it was with the utmost difficulty [he] could perform the prescribed
ceremonies.21 The buildings that surrounded the shrine were all
the finest order of architecture and the tomb of Imam Ali was
made out of solid silver. The majesty of Imam Alis shrine, coupled
with Mirza Abu Talebs deepest loyalty to the first Shia Imam,
Figure 2. The mausoleum of Imam Hussein is beautifully ornamented, as During their visit to the shrine, after worshipping the tomb of Imam
Mirza Abu Talebs account suggests Ali, the pilgrims are instructed to do the following ritual:
[the devotees must] turn their faces to one of the corners of the
The sepulcher of Imam Hussein is arguably the second most building, and repeat a prayer for Imam Hussein, whose head, they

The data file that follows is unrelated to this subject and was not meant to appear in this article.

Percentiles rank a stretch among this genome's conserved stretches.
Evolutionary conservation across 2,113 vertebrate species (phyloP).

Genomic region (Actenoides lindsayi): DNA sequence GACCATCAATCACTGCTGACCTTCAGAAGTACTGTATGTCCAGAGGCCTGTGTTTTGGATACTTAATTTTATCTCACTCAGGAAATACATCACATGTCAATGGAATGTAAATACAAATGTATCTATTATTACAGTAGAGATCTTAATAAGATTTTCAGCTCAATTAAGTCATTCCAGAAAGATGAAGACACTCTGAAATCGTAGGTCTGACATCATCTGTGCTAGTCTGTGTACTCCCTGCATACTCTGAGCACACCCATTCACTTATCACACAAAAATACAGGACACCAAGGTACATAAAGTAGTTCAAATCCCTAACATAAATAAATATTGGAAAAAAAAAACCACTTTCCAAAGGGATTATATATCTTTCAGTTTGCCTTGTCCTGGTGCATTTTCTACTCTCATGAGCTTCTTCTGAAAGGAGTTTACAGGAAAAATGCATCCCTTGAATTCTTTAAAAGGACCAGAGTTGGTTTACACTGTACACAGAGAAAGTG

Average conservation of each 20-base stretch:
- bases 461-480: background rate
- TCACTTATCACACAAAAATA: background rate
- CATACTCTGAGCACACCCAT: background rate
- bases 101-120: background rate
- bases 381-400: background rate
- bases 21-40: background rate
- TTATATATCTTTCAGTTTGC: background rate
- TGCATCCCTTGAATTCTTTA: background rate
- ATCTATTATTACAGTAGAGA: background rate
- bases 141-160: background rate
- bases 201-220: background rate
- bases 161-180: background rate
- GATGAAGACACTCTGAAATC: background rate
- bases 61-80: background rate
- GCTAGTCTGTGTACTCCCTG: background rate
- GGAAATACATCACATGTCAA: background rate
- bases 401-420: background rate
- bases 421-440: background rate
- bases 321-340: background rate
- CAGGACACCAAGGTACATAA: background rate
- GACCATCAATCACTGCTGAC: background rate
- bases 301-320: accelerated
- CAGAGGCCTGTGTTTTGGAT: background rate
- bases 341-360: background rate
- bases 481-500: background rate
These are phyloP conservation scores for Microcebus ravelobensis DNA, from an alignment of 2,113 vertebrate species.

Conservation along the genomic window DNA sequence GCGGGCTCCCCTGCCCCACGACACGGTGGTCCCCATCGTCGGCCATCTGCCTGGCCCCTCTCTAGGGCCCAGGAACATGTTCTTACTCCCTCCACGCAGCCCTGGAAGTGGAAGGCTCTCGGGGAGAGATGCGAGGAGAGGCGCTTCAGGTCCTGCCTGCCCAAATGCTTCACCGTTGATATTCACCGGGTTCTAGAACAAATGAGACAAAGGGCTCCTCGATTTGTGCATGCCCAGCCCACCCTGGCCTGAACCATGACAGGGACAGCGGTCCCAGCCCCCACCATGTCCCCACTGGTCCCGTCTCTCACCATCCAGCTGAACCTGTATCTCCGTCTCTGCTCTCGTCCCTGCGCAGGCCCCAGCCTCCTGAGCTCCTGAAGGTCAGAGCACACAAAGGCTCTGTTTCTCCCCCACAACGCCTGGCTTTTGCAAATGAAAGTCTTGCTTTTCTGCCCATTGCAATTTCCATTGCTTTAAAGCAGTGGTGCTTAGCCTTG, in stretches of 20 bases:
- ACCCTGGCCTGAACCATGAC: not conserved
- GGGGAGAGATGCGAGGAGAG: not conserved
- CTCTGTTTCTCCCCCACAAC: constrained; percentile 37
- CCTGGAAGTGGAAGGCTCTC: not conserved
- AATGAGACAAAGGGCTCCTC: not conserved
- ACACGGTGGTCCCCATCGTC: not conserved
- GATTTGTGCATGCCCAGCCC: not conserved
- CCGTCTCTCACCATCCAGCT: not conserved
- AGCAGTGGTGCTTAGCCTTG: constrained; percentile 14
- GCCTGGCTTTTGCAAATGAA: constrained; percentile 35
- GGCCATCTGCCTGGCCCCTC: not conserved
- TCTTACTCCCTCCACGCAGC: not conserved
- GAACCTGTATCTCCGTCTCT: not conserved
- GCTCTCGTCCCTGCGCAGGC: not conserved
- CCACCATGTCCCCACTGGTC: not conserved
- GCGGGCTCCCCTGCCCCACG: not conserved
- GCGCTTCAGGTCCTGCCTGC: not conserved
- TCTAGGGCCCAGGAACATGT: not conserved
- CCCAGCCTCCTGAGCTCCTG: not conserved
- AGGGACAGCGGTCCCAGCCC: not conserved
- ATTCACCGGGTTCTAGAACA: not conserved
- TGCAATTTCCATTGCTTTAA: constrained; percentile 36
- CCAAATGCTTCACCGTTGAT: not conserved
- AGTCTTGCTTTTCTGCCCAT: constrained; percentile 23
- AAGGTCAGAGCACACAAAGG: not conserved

important shrine of the twelve Imams (second to that of Imam say, was brought from Syria by his son Zein al Abadeen, and buried
Alis). Thus, as one can imagine, it is frequently visited by Shias in the spot. After this ceremony, they go to the foot of the tomb,
as a place of worship. Even though Mirza Abu Taleb does not give and make two prostrations, one for Adam; and the other for Noah,
a clear description of the Shia praying practices at Imam Husseins both of whom, the attendants on the shrine affirm, were buried in
shrine, he writes of a letter from Abd-al Aziz (the chief of the this place.
Wahabies) that gives a clear description of the extent at which Indeed, the burial place of Imam Ali is one of the holiest sites in